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Hellenistic Women Sarah Freeze 8 March 2088 From Alexander to Cleopatra Dr.Rose
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The Hellenistic period began with the conquest of Alexander and ended with the reign of Cleopatra. The transition from male to a female ruler was just one of the many gender transitions that would occur during the period. In Ptolemaic Egypt, this change in gender equality was highly apparent. Although debated, many sources from Athens and other Hellenistic Kingdoms point to a more equal and thus freer role for women within Ptolemaic Egypt. Beginning with Royal women solely being within the sphere of men’s work within the palace and filtering down into the masses and the institution of marriage, women in Ptolemaic Egypt were freer than women in Classical Greece as well as those within other Hellenistic Kingdoms. The new found freedom of Hellenistic royal women, and eventually lower class women, began with their Macedonian counterparts. Many of the queens of Alexander the Great and his father Philip II were of different lands and cultures, some that allowed women warriors and therefore many different definitions of women’s role in society. Women were found buried with objects of war, including spear and arrow heads, and were found thus found on the battlefield; an area that was solely male in other cultures. With war and conquest sweeping the nation, women would now be allowed to come and go since the nation was in a period of rapid transition. i This allowed for documentation of these women’s movements and thus allowed women of the Hellenistic period to develop a sense of freedom and rite due to their past counter parts in Macedon. The role of royal women in the Hellenistic period has never been a clearly defined role. However, there are differences between Ptolemaic queens and those of the same period that allow historians to conclude that these women were given more liberties than their peers in the other Hellenistic kingdoms and predecessors. These women had a great deal of wealth which was inherited from their husbands such as Lysimachus bestowing Arisnoe , daughter of Ptolemy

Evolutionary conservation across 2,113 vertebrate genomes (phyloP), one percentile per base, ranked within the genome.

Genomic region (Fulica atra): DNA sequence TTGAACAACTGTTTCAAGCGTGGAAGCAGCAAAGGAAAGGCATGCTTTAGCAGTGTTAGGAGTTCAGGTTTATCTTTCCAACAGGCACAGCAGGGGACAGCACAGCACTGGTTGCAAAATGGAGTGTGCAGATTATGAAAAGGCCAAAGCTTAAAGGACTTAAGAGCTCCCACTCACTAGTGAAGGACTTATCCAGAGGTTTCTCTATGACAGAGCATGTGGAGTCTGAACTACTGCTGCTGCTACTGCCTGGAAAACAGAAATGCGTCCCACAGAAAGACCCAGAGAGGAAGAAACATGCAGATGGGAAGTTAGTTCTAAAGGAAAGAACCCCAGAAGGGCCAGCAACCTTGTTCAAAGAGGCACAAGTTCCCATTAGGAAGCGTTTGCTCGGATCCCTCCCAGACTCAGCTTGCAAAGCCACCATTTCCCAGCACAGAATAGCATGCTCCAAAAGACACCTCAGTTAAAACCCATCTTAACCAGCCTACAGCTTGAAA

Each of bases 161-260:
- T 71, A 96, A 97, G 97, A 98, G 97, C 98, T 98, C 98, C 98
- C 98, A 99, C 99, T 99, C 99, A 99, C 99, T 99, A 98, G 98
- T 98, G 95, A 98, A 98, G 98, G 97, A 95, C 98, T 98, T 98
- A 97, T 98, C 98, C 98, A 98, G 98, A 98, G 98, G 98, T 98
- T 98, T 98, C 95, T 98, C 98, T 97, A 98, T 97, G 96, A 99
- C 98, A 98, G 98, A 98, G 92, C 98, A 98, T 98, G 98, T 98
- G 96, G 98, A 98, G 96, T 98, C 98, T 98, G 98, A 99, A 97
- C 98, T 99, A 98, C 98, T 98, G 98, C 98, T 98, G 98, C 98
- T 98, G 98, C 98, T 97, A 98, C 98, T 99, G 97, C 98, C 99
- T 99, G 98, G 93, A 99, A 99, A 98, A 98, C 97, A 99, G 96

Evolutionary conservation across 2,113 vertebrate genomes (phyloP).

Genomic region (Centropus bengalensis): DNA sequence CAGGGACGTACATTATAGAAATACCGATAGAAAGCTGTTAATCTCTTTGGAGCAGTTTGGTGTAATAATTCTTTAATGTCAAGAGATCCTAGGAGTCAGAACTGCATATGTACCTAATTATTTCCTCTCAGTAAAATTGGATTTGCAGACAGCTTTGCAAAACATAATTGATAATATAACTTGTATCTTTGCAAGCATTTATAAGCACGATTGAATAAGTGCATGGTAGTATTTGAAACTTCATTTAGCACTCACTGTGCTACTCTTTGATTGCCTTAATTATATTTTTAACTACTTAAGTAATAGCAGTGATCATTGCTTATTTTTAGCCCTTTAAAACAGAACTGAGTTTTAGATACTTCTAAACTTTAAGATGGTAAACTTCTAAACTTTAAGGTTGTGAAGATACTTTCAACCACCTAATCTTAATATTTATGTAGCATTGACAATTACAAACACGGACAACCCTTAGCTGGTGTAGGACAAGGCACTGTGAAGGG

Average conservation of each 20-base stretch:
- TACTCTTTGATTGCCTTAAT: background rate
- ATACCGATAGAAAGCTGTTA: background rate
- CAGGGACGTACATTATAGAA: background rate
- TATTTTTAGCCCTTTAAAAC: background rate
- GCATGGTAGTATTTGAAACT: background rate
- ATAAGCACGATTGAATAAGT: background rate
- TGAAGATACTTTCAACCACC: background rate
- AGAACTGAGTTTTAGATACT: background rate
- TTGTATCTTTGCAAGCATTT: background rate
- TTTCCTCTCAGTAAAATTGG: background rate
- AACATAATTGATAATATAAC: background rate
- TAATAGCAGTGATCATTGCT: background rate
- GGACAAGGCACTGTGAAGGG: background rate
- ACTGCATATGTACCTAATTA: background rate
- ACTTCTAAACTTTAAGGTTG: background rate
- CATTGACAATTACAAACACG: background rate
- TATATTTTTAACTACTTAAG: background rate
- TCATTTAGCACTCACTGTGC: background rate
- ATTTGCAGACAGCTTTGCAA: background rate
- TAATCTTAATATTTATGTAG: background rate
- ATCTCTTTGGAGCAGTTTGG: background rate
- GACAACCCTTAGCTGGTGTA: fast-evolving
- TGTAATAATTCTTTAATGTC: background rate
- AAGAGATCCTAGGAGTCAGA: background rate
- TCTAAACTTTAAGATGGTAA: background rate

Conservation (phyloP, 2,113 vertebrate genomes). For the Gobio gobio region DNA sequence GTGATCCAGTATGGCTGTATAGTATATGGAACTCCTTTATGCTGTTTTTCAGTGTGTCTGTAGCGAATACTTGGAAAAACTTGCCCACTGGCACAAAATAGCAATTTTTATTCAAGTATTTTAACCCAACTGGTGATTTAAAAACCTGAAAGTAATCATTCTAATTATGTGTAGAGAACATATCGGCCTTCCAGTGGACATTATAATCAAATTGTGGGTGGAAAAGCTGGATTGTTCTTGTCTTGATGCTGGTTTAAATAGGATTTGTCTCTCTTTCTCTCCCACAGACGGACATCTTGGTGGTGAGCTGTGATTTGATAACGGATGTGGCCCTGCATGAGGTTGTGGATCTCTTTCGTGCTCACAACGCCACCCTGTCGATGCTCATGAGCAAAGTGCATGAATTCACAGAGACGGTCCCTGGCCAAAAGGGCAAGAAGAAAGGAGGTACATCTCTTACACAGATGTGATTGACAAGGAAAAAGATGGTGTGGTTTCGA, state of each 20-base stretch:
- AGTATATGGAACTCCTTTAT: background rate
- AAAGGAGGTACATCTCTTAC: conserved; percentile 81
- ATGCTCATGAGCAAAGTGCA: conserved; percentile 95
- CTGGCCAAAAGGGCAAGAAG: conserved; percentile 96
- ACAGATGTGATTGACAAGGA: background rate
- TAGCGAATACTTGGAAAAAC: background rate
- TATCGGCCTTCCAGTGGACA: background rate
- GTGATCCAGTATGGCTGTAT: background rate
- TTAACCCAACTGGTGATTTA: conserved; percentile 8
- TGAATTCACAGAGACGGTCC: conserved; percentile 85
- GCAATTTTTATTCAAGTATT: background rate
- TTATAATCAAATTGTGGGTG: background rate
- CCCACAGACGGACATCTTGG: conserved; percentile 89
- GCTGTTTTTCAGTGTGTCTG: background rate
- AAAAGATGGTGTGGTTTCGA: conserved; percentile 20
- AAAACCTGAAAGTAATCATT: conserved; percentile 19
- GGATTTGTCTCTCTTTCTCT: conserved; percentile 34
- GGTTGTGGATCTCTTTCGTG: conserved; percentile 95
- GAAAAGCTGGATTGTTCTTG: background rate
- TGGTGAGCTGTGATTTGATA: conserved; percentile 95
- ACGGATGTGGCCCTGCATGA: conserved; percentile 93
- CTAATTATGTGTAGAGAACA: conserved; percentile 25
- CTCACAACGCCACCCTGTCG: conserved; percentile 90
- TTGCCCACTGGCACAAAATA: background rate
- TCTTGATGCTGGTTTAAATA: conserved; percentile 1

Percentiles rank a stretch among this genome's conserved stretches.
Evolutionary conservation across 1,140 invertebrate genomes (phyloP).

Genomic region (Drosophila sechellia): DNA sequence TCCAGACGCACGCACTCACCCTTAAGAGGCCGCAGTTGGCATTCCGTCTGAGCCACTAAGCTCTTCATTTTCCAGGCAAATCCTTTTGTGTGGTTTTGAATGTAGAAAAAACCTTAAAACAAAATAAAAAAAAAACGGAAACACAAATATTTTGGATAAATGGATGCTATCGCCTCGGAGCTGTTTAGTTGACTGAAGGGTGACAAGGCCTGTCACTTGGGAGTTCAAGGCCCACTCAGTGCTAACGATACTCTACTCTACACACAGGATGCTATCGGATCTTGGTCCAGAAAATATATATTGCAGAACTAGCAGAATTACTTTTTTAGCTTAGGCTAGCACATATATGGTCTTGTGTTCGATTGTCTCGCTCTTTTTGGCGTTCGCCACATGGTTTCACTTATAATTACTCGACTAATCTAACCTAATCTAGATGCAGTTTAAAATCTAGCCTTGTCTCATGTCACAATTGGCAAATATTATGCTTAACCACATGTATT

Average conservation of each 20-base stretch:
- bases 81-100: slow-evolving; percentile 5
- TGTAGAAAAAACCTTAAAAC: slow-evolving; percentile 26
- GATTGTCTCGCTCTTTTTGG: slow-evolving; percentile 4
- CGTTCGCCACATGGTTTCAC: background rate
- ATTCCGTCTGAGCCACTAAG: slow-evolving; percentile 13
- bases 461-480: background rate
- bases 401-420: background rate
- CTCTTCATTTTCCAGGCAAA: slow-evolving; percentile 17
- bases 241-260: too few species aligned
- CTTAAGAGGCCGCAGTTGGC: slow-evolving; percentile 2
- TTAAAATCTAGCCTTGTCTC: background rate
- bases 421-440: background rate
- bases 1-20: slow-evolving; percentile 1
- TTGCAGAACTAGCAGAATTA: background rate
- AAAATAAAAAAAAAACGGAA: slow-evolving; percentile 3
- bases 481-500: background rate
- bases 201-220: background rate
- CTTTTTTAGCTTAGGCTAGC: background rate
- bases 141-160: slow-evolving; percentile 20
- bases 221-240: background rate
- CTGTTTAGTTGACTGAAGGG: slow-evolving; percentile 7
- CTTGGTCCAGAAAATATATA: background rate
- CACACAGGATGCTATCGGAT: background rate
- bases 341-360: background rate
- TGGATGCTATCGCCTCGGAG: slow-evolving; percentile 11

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I, with most of his wealth due to his age. Some royal women even owned land, a valuable commodity that was rare to be found in the possession of women. More surprisingly, these women had control over their wealth and other assets. Gifts to gods and sanctuaries were the most common ways to spend this wealth but this was also not uncommon for kings of the period as well. However, the creation of dowries for poor lower class women was a unique creation of these Hellenistic queens. One example would be Laodice II establishing a foundation at Iasus to provide dowries for the daughters of the poor. Royal revenue, created by the farming of grain on royal land, was used for this project. Money under the control of these queens could also be used to buy an army. For example, after the death of her husband, Arsinoe II hired mercenaries to do her bidding to ensure the throne for herself and her sons. These privileges are in stark contrast
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paper - Hellenistic Women Sarah Freeze 8 March 2088 From...

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